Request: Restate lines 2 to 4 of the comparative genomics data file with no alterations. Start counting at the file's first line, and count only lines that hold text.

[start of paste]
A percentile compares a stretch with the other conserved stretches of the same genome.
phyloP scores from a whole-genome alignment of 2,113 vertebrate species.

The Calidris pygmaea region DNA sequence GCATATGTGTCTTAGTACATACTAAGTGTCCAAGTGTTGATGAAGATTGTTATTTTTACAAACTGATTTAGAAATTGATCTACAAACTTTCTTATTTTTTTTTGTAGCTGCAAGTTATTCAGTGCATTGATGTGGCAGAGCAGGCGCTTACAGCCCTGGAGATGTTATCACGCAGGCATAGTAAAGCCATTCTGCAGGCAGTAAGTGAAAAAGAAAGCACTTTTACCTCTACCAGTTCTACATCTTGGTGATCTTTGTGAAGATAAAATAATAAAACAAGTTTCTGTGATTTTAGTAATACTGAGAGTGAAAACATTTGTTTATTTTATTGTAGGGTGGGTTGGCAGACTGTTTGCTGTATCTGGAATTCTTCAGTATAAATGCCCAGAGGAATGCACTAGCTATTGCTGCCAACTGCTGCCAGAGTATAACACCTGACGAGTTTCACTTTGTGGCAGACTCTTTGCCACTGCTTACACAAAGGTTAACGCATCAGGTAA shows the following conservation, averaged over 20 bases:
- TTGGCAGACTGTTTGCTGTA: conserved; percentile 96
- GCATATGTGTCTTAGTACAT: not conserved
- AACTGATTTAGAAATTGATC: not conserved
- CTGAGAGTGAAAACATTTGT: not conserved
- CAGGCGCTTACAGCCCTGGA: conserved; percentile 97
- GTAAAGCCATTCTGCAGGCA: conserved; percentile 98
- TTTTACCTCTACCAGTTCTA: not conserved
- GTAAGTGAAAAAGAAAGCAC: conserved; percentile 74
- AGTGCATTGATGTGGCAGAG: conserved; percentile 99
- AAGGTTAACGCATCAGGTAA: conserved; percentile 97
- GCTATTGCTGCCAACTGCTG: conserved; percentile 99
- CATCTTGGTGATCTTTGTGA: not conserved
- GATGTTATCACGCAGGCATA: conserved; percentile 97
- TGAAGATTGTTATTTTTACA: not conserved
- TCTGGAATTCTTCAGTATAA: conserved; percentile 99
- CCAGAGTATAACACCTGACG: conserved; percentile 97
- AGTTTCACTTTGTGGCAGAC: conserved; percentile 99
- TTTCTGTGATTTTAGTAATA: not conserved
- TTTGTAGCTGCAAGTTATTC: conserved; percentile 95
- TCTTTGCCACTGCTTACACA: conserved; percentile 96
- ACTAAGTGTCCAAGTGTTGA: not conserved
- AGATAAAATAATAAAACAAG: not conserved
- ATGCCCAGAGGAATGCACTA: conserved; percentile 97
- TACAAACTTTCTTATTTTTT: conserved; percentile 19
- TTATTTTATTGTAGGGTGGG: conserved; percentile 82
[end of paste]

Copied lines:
phyloP scores from a whole-genome alignment of 2,113 vertebrate species.

The Calidris pygmaea region DNA sequence GCATATGTGTCTTAGTACATACTAAGTGTCCAAGTGTTGATGAAGATTGTTATTTTTACAAACTGATTTAGAAATTGATCTACAAACTTTCTTATTTTTTTTTGTAGCTGCAAGTTATTCAGTGCATTGATGTGGCAGAGCAGGCGCTTACAGCCCTGGAGATGTTATCACGCAGGCATAGTAAAGCCATTCTGCAGGCAGTAAGTGAAAAAGAAAGCACTTTTACCTCTACCAGTTCTACATCTTGGTGATCTTTGTGAAGATAAAATAATAAAACAAGTTTCTGTGATTTTAGTAATACTGAGAGTGAAAACATTTGTTTATTTTATTGTAGGGTGGGTTGGCAGACTGTTTGCTGTATCTGGAATTCTTCAGTATAAATGCCCAGAGGAATGCACTAGCTATTGCTGCCAACTGCTGCCAGAGTATAACACCTGACGAGTTTCACTTTGTGGCAGACTCTTTGCCACTGCTTACACAAAGGTTAACGCATCAGGTAA shows the following conservation, averaged over 20 bases:
- TTGGCAGACTGTTTGCTGTA: conserved; percentile 96